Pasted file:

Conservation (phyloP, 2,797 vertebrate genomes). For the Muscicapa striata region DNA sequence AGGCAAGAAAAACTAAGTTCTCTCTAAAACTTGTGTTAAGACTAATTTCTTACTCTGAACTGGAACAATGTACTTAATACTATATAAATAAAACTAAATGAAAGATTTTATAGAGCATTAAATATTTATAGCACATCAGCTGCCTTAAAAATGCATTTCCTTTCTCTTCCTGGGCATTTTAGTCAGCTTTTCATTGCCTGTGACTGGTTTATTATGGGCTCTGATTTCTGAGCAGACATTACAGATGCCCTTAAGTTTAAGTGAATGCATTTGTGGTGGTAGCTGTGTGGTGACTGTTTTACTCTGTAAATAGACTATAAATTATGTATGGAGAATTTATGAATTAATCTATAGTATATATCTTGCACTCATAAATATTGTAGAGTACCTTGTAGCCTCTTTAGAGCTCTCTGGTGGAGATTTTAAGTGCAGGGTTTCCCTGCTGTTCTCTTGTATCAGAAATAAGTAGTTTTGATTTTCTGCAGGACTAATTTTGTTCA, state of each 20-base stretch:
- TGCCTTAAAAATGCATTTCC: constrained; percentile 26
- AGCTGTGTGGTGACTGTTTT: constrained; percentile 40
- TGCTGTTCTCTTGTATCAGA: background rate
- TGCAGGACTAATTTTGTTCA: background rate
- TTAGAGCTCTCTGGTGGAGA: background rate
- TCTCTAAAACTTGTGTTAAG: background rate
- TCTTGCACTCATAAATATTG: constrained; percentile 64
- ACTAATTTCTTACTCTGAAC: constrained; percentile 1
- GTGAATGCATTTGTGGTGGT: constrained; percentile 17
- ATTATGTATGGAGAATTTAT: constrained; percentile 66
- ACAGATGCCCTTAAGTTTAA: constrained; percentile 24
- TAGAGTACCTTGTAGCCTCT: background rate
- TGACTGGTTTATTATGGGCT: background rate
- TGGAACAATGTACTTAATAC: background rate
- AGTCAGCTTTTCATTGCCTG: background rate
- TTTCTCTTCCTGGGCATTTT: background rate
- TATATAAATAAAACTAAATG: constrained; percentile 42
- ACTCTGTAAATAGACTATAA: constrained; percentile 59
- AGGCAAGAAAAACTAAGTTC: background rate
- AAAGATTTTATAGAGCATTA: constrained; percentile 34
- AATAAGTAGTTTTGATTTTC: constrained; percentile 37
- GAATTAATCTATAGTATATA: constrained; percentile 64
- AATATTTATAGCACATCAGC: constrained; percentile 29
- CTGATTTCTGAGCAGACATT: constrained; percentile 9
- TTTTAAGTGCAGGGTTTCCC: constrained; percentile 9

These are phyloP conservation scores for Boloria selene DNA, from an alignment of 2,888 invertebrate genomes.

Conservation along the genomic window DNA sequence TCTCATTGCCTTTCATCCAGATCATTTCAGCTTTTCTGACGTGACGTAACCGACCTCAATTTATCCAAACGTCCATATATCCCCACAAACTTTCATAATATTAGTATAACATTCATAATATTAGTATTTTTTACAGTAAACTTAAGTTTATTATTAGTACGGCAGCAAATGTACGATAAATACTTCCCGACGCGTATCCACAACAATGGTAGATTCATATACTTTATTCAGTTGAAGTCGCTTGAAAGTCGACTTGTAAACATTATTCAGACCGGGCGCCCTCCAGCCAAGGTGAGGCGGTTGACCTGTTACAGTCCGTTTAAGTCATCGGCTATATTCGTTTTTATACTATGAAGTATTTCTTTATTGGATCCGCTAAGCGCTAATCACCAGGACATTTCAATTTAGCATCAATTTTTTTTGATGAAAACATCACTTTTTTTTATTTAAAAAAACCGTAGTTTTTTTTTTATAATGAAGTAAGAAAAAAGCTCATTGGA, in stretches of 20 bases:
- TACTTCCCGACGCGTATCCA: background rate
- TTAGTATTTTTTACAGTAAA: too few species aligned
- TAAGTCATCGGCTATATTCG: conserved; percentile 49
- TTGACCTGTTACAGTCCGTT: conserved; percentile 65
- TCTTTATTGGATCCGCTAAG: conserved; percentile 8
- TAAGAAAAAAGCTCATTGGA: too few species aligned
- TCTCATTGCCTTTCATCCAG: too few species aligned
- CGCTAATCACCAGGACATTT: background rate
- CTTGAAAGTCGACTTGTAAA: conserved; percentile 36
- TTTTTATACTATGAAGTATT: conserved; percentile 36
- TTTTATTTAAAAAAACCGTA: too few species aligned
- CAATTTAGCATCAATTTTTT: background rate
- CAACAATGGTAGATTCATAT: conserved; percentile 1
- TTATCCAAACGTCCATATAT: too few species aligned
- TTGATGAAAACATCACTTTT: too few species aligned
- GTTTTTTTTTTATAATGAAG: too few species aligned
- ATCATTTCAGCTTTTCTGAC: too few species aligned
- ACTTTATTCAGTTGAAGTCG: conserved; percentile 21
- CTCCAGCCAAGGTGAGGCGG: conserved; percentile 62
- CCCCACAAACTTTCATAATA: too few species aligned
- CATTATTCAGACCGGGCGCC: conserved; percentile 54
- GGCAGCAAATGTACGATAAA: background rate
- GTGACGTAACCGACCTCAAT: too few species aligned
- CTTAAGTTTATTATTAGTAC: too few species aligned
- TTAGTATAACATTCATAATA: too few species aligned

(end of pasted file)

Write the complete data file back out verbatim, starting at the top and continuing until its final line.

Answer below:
Conservation (phyloP, 2,797 vertebrate genomes). For the Muscicapa striata region DNA sequence AGGCAAGAAAAACTAAGTTCTCTCTAAAACTTGTGTTAAGACTAATTTCTTACTCTGAACTGGAACAATGTACTTAATACTATATAAATAAAACTAAATGAAAGATTTTATAGAGCATTAAATATTTATAGCACATCAGCTGCCTTAAAAATGCATTTCCTTTCTCTTCCTGGGCATTTTAGTCAGCTTTTCATTGCCTGTGACTGGTTTATTATGGGCTCTGATTTCTGAGCAGACATTACAGATGCCCTTAAGTTTAAGTGAATGCATTTGTGGTGGTAGCTGTGTGGTGACTGTTTTACTCTGTAAATAGACTATAAATTATGTATGGAGAATTTATGAATTAATCTATAGTATATATCTTGCACTCATAAATATTGTAGAGTACCTTGTAGCCTCTTTAGAGCTCTCTGGTGGAGATTTTAAGTGCAGGGTTTCCCTGCTGTTCTCTTGTATCAGAAATAAGTAGTTTTGATTTTCTGCAGGACTAATTTTGTTCA, state of each 20-base stretch:
- TGCCTTAAAAATGCATTTCC: constrained; percentile 26
- AGCTGTGTGGTGACTGTTTT: constrained; percentile 40
- TGCTGTTCTCTTGTATCAGA: background rate
- TGCAGGACTAATTTTGTTCA: background rate
- TTAGAGCTCTCTGGTGGAGA: background rate
- TCTCTAAAACTTGTGTTAAG: background rate
- TCTTGCACTCATAAATATTG: constrained; percentile 64
- ACTAATTTCTTACTCTGAAC: constrained; percentile 1
- GTGAATGCATTTGTGGTGGT: constrained; percentile 17
- ATTATGTATGGAGAATTTAT: constrained; percentile 66
- ACAGATGCCCTTAAGTTTAA: constrained; percentile 24
- TAGAGTACCTTGTAGCCTCT: background rate
- TGACTGGTTTATTATGGGCT: background rate
- TGGAACAATGTACTTAATAC: background rate
- AGTCAGCTTTTCATTGCCTG: background rate
- TTTCTCTTCCTGGGCATTTT: background rate
- TATATAAATAAAACTAAATG: constrained; percentile 42
- ACTCTGTAAATAGACTATAA: constrained; percentile 59
- AGGCAAGAAAAACTAAGTTC: background rate
- AAAGATTTTATAGAGCATTA: constrained; percentile 34
- AATAAGTAGTTTTGATTTTC: constrained; percentile 37
- GAATTAATCTATAGTATATA: constrained; percentile 64
- AATATTTATAGCACATCAGC: constrained; percentile 29
- CTGATTTCTGAGCAGACATT: constrained; percentile 9
- TTTTAAGTGCAGGGTTTCCC: constrained; percentile 9

These are phyloP conservation scores for Boloria selene DNA, from an alignment of 2,888 invertebrate genomes.

Conservation along the genomic window DNA sequence TCTCATTGCCTTTCATCCAGATCATTTCAGCTTTTCTGACGTGACGTAACCGACCTCAATTTATCCAAACGTCCATATATCCCCACAAACTTTCATAATATTAGTATAACATTCATAATATTAGTATTTTTTACAGTAAACTTAAGTTTATTATTAGTACGGCAGCAAATGTACGATAAATACTTCCCGACGCGTATCCACAACAATGGTAGATTCATATACTTTATTCAGTTGAAGTCGCTTGAAAGTCGACTTGTAAACATTATTCAGACCGGGCGCCCTCCAGCCAAGGTGAGGCGGTTGACCTGTTACAGTCCGTTTAAGTCATCGGCTATATTCGTTTTTATACTATGAAGTATTTCTTTATTGGATCCGCTAAGCGCTAATCACCAGGACATTTCAATTTAGCATCAATTTTTTTTGATGAAAACATCACTTTTTTTTATTTAAAAAAACCGTAGTTTTTTTTTTATAATGAAGTAAGAAAAAAGCTCATTGGA, in stretches of 20 bases:
- TACTTCCCGACGCGTATCCA: background rate
- TTAGTATTTTTTACAGTAAA: too few species aligned
- TAAGTCATCGGCTATATTCG: conserved; percentile 49
- TTGACCTGTTACAGTCCGTT: conserved; percentile 65
- TCTTTATTGGATCCGCTAAG: conserved; percentile 8
- TAAGAAAAAAGCTCATTGGA: too few species aligned
- TCTCATTGCCTTTCATCCAG: too few species aligned
- CGCTAATCACCAGGACATTT: background rate
- CTTGAAAGTCGACTTGTAAA: conserved; percentile 36
- TTTTTATACTATGAAGTATT: conserved; percentile 36
- TTTTATTTAAAAAAACCGTA: too few species aligned
- CAATTTAGCATCAATTTTTT: background rate
- CAACAATGGTAGATTCATAT: conserved; percentile 1
- TTATCCAAACGTCCATATAT: too few species aligned
- TTGATGAAAACATCACTTTT: too few species aligned
- GTTTTTTTTTTATAATGAAG: too few species aligned
- ATCATTTCAGCTTTTCTGAC: too few species aligned
- ACTTTATTCAGTTGAAGTCG: conserved; percentile 21
- CTCCAGCCAAGGTGAGGCGG: conserved; percentile 62
- CCCCACAAACTTTCATAATA: too few species aligned
- CATTATTCAGACCGGGCGCC: conserved; percentile 54
- GGCAGCAAATGTACGATAAA: background rate
- GTGACGTAACCGACCTCAAT: too few species aligned
- CTTAAGTTTATTATTAGTAC: too few species aligned
- TTAGTATAACATTCATAATA: too few species aligned